Lula of Brazil: The Story So Far

Lula of Brazil: The Story So Far

Lula of Brazil: The Story So Far

Lula of Brazil: The Story So Far

Synopsis

Luiz Inácio Lula da Silva's dramatic life story has captured the imagination of millions, and his progressive politics have brought hope and excitement to Brazil--and the world. This compelling work is the first major English-language biography of the metalworker who became president of Latin America's largest and most powerful country. In a clearly written, vividly detailed narrative, Richard Bourne describes Lula's childhood hardships in an impoverished family, his days as a revered trade unionist, and the strike movement that brought down Brazil's military dictatorship. The book chronicles Lula's campaigns for the presidency, his first term in office beginning in 2002, a major corruption scandal, and his reelection in 2006. Throughout, Lula of Brazil connects this charismatic leader's life to larger issues, such as the difficulty of maintaining a progressive policy in an era of globalization. Brazil's contemporary history, parallels with other developing countries and other world leaders, the conservatism of Brazilian society, and other themes provide a rich backdrop for assessing the struggles, achievements, and failures of this major figure on both the Brazilian and the world stage.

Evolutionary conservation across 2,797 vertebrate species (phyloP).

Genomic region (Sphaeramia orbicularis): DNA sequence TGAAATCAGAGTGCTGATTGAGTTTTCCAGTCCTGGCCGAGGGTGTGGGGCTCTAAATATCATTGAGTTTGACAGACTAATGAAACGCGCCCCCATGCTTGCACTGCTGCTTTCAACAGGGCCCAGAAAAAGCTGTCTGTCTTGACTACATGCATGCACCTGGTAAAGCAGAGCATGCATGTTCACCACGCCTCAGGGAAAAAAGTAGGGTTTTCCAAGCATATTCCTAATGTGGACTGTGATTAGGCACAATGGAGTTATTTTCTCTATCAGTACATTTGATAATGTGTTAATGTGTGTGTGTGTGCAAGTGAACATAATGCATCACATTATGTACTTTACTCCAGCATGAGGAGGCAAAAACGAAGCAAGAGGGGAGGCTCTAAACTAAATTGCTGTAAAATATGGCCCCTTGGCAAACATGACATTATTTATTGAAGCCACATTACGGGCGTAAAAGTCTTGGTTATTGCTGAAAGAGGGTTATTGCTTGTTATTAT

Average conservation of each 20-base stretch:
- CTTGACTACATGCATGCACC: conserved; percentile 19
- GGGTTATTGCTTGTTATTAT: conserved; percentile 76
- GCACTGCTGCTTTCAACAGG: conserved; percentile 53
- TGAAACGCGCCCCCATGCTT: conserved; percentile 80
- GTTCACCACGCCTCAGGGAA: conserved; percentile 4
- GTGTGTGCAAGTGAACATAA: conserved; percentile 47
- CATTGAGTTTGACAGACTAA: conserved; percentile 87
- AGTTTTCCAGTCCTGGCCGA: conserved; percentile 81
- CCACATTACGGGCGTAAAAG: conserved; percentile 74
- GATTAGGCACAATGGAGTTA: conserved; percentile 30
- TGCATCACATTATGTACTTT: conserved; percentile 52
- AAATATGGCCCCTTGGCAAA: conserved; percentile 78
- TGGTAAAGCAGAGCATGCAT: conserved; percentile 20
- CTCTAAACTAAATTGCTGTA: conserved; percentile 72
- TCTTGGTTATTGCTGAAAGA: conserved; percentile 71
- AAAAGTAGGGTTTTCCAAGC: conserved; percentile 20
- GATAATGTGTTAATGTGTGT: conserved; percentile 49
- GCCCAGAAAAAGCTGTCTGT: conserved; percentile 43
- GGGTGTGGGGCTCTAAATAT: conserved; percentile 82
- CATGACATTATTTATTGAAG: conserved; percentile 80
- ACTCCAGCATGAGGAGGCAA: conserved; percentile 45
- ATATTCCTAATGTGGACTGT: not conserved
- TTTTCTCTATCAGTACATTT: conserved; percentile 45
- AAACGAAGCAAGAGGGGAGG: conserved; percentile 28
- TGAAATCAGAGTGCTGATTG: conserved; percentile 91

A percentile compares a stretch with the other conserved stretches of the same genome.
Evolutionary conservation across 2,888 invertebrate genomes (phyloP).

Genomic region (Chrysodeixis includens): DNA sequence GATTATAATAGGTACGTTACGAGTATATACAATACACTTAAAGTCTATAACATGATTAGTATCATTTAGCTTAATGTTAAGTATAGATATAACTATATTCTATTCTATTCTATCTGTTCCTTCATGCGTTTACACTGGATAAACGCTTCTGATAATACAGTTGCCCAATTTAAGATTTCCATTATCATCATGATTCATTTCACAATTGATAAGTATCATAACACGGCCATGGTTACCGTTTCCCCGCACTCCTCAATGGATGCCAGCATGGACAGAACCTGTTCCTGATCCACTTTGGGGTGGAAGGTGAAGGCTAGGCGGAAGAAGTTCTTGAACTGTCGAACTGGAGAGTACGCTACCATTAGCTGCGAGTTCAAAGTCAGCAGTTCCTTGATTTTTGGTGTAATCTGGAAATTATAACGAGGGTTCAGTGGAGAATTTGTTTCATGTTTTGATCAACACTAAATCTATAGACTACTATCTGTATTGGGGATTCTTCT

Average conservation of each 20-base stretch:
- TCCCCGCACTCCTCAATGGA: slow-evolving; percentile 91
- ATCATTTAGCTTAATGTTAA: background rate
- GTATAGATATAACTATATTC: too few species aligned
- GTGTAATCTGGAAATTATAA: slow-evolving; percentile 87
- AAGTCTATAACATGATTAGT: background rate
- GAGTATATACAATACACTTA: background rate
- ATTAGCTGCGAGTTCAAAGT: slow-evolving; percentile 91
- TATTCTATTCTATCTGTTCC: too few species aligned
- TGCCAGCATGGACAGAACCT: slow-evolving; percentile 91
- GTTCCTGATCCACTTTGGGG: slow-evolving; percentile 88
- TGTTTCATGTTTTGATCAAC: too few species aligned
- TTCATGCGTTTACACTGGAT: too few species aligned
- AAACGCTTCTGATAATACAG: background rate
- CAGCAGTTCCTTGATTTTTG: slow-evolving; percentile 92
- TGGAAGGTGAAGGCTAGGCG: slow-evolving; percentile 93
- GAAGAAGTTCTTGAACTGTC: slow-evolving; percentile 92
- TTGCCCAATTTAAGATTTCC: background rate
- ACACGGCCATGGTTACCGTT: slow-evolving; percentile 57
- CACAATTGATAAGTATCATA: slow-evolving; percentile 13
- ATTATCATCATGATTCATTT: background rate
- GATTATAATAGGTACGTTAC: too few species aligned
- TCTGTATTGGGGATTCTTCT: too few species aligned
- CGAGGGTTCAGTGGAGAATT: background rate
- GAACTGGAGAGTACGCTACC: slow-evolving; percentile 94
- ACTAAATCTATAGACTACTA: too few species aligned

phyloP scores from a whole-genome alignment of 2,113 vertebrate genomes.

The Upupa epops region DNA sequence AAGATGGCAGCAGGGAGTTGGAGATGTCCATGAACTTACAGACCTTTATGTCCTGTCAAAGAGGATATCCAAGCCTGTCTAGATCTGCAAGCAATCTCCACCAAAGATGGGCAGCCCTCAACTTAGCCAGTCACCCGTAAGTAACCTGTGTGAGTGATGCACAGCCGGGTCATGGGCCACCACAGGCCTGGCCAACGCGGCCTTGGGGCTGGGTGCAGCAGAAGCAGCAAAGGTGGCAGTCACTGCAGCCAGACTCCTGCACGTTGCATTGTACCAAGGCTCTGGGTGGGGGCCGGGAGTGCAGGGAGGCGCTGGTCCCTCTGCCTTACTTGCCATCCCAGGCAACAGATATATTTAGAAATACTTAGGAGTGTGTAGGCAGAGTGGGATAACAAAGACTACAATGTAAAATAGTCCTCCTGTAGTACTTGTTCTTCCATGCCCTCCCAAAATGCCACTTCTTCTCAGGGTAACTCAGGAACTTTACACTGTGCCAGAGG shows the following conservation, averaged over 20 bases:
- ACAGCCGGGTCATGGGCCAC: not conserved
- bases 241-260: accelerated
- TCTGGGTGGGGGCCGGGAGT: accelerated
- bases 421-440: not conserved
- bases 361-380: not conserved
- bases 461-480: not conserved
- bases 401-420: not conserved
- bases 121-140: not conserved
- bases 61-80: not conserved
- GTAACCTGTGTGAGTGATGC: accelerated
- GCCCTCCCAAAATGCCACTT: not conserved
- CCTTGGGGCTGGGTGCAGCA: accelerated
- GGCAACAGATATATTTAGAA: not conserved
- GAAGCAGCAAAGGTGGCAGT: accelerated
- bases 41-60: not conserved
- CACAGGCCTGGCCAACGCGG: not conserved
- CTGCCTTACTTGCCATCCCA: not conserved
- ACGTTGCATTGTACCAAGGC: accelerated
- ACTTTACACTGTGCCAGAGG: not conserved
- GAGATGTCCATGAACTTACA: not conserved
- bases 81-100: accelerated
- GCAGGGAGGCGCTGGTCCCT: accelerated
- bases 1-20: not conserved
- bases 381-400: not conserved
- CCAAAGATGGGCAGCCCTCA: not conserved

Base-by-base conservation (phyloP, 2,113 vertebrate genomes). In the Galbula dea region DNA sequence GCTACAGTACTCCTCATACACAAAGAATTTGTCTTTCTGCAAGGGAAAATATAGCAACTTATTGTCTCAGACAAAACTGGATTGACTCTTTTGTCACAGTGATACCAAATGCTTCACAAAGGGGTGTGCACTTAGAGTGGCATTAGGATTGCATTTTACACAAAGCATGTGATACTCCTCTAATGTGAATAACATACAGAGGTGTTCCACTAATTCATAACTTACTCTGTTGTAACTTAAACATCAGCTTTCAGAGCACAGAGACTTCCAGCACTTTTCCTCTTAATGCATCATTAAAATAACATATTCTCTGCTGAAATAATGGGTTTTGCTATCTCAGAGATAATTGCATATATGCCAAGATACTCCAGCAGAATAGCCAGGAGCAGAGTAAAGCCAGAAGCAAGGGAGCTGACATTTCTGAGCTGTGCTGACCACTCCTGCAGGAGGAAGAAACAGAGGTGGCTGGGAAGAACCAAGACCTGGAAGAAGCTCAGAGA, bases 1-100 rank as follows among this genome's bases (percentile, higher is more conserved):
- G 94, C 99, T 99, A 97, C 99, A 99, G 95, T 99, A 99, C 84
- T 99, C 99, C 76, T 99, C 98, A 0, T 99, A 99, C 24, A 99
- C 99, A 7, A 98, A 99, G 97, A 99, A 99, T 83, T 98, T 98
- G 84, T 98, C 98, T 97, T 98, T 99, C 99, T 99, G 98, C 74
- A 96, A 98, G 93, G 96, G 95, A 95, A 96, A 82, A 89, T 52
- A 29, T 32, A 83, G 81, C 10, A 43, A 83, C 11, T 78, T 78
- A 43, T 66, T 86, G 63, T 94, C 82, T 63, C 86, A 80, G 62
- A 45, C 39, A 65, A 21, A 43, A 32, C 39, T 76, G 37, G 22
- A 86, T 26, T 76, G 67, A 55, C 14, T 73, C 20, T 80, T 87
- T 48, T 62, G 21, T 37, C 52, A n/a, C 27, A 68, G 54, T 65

Excerpt

Lula was born on 27 October 1945 in the neighborhood of Garanhuns, a small town about 150 miles inland from Recife, the state capital of Pernambuco. It was a Saturday. His father had left a month before to find work in São Paulo, and his mother, Dona Lindu, was already bringing up six children. Lula, Luiz Inácio da Silva, was the seventh. They were living in a small house, and she was scraping together a living by growing maize and manioc, potatoes, beans, and fruit.

The house where Lula was born no longer exists. But its site, up a dirt track some way off the main road from Garanhuns to Caetés, was pointed out to me in September 2005 by two boys on motorcycles, one a distant cousin of Lula’s. Technically, the land is semiarid, but there are pools of water nearby and the soil is fertile.

A few of the farmhouses now have satellite TV dishes. But there is still much unemployment, and there are armed holdups on some of the rural roads at night. Garanhuns, “the city of flowers,” was founded in 1879; its railway station, long closed, has become a cultural center. It is a region of minifundios (smallholdings), not natural territory for the Partido dos Trabalhadores (the PT, the Workers’ Party), and it was not until twentyfive years after the party’s foundation that it managed to elect its first town councilor (vereador).

It is an area that has seen a steady flow of out-migration for more than a half century. In 2005, as president, Lula opened a law school at the state . . .

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